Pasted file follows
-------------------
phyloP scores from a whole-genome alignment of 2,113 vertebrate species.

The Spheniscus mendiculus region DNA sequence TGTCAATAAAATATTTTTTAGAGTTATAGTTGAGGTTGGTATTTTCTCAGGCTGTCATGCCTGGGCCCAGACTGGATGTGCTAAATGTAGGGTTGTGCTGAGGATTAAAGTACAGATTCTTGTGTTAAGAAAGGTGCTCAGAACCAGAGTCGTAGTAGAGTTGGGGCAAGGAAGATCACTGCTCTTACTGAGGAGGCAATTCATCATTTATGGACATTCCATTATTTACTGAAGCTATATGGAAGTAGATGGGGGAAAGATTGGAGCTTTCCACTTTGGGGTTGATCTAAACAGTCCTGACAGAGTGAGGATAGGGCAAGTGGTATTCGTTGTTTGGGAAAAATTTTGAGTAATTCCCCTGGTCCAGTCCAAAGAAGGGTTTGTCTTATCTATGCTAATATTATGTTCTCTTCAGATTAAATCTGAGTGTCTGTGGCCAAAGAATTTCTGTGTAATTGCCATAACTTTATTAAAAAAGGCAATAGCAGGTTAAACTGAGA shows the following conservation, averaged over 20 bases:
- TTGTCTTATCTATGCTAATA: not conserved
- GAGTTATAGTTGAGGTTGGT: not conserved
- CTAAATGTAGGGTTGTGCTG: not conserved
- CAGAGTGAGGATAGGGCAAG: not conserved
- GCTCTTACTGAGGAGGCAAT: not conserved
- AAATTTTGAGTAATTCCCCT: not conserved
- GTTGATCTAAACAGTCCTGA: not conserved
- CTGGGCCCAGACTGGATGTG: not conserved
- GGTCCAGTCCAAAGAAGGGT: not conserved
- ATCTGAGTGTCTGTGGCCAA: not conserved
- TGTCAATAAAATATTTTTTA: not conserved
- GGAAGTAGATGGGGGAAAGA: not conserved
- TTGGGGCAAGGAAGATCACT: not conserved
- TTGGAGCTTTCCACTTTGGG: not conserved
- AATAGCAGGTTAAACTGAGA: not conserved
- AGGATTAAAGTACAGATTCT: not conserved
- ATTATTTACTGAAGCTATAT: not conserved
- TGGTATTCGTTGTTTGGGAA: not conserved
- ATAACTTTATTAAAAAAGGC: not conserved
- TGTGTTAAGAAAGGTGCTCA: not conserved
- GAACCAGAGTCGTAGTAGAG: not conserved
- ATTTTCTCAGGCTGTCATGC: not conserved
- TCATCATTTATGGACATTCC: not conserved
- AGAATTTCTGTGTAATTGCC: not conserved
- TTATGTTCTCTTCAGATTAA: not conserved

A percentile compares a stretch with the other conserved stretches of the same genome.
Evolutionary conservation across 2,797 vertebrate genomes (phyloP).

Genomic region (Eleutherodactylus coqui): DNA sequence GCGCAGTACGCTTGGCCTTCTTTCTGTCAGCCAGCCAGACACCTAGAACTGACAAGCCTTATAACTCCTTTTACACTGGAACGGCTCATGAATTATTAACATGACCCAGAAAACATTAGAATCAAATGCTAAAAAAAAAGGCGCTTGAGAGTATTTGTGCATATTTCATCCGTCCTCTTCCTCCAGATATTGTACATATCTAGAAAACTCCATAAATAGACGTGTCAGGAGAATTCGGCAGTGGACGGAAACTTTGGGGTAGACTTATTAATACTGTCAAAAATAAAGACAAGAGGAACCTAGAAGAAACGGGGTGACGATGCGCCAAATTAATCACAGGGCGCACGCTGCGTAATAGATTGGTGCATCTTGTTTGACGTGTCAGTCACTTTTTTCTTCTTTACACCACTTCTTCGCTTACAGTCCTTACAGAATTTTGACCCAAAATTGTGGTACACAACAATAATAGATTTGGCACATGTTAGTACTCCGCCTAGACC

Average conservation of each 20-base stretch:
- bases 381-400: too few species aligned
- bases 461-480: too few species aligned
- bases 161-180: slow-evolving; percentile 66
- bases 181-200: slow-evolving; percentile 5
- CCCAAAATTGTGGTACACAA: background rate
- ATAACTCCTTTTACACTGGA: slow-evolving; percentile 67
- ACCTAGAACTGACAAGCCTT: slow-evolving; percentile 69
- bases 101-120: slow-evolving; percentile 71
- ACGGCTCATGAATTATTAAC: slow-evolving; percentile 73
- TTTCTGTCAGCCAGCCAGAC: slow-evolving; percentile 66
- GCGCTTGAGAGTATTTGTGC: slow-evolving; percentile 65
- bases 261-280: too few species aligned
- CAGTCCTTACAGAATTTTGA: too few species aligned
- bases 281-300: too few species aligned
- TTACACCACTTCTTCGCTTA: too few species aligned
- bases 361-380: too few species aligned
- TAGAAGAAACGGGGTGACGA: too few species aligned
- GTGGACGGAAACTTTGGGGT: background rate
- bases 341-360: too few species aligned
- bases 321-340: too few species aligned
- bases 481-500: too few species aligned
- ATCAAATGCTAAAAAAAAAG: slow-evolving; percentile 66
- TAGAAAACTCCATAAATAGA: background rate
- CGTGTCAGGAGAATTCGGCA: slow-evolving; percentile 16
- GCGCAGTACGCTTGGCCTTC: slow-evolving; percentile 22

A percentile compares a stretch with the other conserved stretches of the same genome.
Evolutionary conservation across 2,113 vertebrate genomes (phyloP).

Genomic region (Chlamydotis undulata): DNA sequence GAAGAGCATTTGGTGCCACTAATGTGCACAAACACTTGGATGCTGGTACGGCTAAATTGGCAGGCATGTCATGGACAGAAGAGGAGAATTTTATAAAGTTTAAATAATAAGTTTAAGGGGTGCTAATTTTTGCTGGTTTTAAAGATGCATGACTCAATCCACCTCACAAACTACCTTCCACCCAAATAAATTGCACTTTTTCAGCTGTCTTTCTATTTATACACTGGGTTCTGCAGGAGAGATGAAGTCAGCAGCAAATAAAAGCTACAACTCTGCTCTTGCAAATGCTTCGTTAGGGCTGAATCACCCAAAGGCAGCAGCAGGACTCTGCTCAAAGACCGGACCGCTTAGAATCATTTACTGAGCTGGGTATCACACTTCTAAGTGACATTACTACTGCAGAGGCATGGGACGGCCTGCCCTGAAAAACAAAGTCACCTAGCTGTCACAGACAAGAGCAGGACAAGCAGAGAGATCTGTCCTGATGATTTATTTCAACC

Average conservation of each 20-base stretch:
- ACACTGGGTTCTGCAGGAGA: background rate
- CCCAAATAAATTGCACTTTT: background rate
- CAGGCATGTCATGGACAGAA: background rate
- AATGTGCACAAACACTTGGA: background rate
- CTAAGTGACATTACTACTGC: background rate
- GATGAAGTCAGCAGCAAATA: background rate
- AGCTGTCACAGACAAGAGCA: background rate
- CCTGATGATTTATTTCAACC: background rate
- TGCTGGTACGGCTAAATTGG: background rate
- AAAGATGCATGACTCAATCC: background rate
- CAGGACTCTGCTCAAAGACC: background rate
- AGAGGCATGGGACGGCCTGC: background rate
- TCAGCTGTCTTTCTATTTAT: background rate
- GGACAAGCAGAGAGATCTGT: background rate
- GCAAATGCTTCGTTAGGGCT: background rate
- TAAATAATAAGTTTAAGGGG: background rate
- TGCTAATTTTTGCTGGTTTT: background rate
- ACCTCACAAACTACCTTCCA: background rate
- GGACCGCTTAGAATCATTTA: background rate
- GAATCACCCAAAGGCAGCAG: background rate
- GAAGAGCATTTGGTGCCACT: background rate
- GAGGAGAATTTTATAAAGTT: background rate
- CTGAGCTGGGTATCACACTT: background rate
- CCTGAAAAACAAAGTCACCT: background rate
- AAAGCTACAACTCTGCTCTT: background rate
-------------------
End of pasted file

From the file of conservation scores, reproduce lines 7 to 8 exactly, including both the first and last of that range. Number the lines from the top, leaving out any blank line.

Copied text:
- GCTCTTACTGAGGAGGCAAT: not conserved
- AAATTTTGAGTAATTCCCCT: not conserved